You work hard to maintain a good G.P.A. and spend a majority of your time outside of class doing homework and participating in a variety of extracurricular activities. Yet, as soon as you reach junior year of high school, all anyone seems to want to talk about is your SAT score.
If you’re like many of our SAT students here at Knewton, you’re probably wondering: How important is the SAT, and what is considered a good score?
These are tough questions to answer, and the most accurate response to both is probably, “It depends.” But don’t worry – we’re too nice to keep you hanging like that. Read on for insight on the importance of the SAT, and how to know what score to shoot for.
How important is the SAT?
Be sure to keep in mind that SAT scores are just one of many criteria used by admissions officers. Schools look at what classes you take in high school (what subjects, how many honors and A.P. courses, etc), and of course your grades for those classes. Colleges also look at things like admissions essays, teacher recommendations, extracurricular involvement, and/or interviews to help inform their decisions.
Among these criteria, however, SAT scores are unique in that they give schools a universal benchmark with which to compare applicants from all over the world. While a 3.5 G.P.A. may mean different things in different schools – depending on grade inflation, rigor, curriculum, etc. – a 2000 on the SAT is designed to mean the same thing no matter where or when the test is taken.
Some colleges put more weight on the SAT than others. In general, while the SAT isn’t everything, its importance should not be underestimated.
What is a good SAT score?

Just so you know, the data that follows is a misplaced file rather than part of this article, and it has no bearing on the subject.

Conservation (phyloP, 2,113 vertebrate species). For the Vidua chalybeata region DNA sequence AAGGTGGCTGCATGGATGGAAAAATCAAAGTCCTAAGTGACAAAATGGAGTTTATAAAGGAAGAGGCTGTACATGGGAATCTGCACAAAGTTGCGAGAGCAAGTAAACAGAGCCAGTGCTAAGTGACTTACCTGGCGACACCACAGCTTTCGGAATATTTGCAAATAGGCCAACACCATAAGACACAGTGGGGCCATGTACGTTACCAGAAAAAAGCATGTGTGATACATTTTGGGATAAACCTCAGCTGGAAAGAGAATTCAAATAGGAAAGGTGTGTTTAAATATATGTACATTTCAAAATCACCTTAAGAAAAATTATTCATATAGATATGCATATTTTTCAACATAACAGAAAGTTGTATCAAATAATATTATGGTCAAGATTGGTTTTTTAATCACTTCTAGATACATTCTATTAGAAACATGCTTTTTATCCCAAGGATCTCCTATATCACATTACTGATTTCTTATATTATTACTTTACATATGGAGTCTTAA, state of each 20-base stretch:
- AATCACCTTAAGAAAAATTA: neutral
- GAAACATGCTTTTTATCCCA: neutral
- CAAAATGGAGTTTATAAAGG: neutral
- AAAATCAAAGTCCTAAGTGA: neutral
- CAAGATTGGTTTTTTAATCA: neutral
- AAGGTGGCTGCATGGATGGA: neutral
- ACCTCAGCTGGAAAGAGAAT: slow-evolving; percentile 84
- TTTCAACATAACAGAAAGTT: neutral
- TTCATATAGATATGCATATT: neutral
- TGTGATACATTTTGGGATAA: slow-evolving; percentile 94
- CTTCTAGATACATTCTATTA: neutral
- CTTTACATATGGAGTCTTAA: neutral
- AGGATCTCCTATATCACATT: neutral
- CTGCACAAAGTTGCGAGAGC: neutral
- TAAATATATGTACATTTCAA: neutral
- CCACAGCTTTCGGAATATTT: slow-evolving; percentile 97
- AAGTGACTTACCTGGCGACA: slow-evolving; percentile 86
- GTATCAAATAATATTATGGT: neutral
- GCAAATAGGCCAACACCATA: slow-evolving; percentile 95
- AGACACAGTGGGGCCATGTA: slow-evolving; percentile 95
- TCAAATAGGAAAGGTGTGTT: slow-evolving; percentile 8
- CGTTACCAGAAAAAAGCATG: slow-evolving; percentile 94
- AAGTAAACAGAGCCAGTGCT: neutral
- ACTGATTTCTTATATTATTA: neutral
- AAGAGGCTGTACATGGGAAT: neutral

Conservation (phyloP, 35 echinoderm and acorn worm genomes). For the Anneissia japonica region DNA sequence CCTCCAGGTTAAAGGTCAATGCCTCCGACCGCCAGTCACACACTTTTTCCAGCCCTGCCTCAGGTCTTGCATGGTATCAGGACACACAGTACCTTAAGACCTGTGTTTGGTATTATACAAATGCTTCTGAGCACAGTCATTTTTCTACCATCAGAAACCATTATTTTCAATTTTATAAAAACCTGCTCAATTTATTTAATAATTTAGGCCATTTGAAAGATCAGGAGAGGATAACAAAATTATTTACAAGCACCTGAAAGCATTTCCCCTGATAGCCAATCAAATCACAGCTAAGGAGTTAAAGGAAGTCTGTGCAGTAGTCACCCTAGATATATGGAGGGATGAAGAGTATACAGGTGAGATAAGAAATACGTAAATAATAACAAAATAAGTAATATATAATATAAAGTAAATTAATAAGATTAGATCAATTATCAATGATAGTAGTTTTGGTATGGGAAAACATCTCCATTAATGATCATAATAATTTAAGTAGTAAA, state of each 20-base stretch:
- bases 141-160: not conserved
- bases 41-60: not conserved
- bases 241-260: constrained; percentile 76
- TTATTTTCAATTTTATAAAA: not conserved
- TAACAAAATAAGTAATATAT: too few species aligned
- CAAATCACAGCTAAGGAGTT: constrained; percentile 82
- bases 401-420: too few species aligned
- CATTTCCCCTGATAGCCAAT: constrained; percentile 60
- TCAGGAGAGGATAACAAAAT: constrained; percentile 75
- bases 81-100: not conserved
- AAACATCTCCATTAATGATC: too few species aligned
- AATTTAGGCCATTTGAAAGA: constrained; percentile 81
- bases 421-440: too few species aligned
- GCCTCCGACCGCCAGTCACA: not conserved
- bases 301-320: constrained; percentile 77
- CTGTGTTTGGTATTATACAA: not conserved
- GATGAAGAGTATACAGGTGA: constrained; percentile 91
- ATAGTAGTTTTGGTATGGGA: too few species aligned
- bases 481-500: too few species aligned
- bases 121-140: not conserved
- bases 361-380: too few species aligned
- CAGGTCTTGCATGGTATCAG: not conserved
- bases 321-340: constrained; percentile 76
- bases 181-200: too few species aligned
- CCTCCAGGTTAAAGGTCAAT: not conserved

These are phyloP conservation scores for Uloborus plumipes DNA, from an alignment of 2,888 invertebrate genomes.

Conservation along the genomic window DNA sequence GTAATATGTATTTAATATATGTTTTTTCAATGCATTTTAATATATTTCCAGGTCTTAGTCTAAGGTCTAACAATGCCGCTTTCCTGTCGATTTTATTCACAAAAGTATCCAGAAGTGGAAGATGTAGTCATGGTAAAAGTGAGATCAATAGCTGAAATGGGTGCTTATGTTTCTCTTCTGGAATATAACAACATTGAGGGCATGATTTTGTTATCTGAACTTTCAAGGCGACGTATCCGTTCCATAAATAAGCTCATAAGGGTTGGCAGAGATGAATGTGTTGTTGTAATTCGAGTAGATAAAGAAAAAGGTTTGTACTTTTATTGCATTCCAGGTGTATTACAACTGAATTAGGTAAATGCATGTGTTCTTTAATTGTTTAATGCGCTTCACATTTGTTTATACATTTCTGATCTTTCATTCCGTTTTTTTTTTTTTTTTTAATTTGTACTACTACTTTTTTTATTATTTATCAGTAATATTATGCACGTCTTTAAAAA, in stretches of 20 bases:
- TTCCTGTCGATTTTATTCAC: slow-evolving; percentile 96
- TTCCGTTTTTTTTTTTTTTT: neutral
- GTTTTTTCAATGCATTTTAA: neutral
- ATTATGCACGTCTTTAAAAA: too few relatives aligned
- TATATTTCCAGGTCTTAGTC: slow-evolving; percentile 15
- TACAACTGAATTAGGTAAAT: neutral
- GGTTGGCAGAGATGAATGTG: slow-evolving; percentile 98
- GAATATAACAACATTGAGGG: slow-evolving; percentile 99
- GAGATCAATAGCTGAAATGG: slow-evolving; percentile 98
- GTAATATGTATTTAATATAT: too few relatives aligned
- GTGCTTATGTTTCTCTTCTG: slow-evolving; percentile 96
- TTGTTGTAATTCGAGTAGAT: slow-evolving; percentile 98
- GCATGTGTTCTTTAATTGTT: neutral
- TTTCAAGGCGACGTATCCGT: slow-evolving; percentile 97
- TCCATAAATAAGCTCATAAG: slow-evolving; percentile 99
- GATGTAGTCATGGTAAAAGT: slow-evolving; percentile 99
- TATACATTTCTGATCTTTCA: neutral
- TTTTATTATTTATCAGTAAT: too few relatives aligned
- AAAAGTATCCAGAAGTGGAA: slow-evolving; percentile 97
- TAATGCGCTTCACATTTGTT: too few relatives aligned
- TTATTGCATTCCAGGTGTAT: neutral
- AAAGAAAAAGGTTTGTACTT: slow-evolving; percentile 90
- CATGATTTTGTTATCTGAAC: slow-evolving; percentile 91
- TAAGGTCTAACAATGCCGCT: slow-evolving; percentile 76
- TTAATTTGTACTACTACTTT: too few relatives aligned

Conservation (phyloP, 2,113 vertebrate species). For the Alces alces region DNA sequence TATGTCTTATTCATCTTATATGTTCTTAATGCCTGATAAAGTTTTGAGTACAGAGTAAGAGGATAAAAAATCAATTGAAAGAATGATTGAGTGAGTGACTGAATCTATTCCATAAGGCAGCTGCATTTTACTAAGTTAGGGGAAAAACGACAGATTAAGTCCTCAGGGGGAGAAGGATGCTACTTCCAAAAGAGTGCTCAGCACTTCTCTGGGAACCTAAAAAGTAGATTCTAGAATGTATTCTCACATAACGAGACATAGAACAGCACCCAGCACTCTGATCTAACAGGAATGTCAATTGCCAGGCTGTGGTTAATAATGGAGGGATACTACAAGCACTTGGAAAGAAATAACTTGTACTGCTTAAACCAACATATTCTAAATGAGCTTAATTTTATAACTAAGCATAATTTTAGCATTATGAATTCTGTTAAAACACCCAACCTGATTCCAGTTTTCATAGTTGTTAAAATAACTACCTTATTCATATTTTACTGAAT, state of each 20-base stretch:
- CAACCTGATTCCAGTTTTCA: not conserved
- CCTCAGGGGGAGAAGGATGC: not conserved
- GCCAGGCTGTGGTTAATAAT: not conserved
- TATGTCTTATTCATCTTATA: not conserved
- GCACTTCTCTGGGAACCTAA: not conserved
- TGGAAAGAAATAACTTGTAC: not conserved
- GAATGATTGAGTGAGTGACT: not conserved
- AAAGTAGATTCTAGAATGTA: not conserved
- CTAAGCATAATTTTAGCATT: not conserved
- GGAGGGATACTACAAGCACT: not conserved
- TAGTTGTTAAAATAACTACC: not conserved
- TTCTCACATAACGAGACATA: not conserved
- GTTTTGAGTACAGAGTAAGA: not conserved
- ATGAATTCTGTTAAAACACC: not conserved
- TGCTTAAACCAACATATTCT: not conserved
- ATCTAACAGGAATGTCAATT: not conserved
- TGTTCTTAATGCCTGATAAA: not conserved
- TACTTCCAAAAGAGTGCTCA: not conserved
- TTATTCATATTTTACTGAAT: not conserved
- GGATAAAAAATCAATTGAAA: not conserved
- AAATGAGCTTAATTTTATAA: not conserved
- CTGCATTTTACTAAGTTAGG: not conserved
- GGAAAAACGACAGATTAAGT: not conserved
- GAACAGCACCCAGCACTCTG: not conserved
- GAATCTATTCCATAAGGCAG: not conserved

As you probably know, the SAT consists of three parts: Critical Reading, Mathematics, and Writing. The scores from each section range from 200 – 800. A 2400 constitutes a perfect score, and is very rarely achieved. In 2009, the average score in the U.S. was around 1500.
But you didn’t ask what the average score was; you asked what a good score was. Unfortunately, that question is impossible to answer in numerical terms. What constitutes a “good” SAT score really depends on where you want to go college.
While SAT scores alone will not get you into the college of your dreams, it’s important to find out the middle range of test scores for the schools you plan to apply to. Most schools will list these on their admissions website; you can also get more information from the College Board’s College Search feature. If your SAT score falls comfortably into or above the middle range, then admissions officers will likely look to other factors – GPA, recommendations, extracurricular involvement, etc. – to evaluate whether you’d be a good fit for their school. If your SAT score is much higher than the median score, it might tip the scales in your favor; conversely, if your score is significantly lower, it could have an adverse effect.
Worried that your scores aren’t up to your dream school’s standards? Consider re-taking the SAT. Dedicate yourself wholeheartedly to your SAT prep, do your best on test day, and keep your goals realistic. And remember: more important than getting into the most highly ranked college into the world is getting into the college that is best fit for you.
Take the time to create a diverse college list. Along with “target” and “safety” schools, feel free to apply to several “reach” schools, places where your SAT score might be slightly below the middle range. Again, SAT scores aren’t everything – stellar grades, solid community service involvement, or excellence in another area might make you a must-have candidate in spite of your standardized test performance.
Whether you score a 1600, 1900, or 2200 on the test, remember: these can all be “good scores,” as long as they allow you to continue your education.